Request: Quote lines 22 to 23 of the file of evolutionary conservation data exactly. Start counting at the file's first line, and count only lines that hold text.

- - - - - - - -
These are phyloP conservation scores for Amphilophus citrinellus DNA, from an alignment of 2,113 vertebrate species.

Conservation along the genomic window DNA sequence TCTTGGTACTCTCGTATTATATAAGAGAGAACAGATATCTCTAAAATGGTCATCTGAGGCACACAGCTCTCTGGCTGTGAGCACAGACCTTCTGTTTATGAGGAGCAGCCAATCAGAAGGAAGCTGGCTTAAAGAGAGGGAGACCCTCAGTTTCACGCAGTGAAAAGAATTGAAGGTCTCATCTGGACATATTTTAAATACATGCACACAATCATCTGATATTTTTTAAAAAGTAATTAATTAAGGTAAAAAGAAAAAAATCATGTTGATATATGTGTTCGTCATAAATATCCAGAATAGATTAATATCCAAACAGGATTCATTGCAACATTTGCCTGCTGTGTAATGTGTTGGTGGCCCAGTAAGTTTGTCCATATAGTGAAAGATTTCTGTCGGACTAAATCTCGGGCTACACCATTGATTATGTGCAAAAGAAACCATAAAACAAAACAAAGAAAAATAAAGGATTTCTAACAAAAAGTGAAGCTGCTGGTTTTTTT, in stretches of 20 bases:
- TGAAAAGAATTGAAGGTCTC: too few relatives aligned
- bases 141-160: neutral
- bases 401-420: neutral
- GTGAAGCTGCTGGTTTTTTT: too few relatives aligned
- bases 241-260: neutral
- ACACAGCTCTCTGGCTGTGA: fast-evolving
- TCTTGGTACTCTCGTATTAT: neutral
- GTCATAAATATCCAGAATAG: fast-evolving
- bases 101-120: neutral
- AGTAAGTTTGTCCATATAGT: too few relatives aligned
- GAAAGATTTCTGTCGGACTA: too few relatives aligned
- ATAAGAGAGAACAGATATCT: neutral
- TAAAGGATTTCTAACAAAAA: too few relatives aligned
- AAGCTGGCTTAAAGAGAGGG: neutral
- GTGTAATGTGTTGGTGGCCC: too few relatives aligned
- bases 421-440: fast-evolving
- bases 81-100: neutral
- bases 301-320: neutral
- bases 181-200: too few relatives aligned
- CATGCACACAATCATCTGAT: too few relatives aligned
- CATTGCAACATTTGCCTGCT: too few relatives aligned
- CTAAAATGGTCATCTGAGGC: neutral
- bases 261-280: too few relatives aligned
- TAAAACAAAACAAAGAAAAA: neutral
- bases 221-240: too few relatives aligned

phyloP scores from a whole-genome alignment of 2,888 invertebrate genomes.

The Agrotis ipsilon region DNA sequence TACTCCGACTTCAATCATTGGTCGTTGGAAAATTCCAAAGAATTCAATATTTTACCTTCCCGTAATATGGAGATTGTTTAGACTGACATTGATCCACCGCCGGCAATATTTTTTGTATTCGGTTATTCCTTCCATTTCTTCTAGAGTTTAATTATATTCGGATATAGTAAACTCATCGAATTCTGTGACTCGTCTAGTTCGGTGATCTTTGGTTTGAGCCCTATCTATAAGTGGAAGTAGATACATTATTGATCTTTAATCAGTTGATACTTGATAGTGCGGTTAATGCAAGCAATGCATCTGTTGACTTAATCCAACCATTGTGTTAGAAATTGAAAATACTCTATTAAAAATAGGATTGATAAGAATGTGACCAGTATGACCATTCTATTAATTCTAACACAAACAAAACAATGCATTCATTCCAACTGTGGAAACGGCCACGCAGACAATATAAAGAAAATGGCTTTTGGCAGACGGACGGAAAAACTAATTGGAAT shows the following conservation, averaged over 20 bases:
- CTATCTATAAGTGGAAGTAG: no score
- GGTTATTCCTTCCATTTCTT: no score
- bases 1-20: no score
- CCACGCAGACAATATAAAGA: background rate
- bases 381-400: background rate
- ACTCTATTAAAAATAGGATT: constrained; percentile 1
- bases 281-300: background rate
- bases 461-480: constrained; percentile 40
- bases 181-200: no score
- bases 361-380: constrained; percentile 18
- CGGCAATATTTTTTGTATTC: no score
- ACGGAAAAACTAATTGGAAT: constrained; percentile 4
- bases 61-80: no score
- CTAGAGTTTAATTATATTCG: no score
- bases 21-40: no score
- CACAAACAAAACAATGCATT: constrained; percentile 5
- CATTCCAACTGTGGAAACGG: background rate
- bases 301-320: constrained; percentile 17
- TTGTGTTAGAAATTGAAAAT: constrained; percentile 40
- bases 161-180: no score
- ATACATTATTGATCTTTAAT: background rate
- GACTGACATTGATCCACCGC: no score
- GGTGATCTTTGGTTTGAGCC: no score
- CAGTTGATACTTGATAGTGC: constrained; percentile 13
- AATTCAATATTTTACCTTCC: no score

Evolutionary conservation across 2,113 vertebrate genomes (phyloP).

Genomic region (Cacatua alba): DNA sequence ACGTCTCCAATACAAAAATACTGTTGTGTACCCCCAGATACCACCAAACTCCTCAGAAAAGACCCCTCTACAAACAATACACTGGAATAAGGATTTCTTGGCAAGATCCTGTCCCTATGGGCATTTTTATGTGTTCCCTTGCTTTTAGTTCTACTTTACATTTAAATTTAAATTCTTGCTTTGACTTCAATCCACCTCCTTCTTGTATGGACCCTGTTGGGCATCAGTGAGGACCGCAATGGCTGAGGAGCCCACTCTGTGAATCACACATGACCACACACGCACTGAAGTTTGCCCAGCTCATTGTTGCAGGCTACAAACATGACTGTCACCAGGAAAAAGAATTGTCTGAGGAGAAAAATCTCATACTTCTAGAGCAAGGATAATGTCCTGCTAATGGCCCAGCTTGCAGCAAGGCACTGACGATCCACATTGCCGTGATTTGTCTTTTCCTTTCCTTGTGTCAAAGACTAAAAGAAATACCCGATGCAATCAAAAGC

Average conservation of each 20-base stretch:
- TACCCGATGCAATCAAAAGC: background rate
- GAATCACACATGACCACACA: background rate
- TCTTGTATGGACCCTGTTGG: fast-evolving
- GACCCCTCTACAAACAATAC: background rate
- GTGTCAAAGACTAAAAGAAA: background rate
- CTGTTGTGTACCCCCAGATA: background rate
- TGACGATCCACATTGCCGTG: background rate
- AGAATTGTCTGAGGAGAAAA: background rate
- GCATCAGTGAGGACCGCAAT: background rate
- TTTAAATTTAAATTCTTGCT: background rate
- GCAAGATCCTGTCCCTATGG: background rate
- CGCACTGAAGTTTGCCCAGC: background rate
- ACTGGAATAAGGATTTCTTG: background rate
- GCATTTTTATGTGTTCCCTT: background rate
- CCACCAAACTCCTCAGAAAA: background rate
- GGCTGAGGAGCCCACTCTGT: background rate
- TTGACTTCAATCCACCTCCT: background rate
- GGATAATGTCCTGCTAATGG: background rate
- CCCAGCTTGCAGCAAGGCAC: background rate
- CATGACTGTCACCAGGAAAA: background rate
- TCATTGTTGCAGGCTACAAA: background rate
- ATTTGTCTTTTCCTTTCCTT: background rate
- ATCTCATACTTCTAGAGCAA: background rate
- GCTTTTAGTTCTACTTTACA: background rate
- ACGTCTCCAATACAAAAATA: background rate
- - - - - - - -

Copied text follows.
- CATGCACACAATCATCTGAT: too few relatives aligned
- CATTGCAACATTTGCCTGCT: too few relatives aligned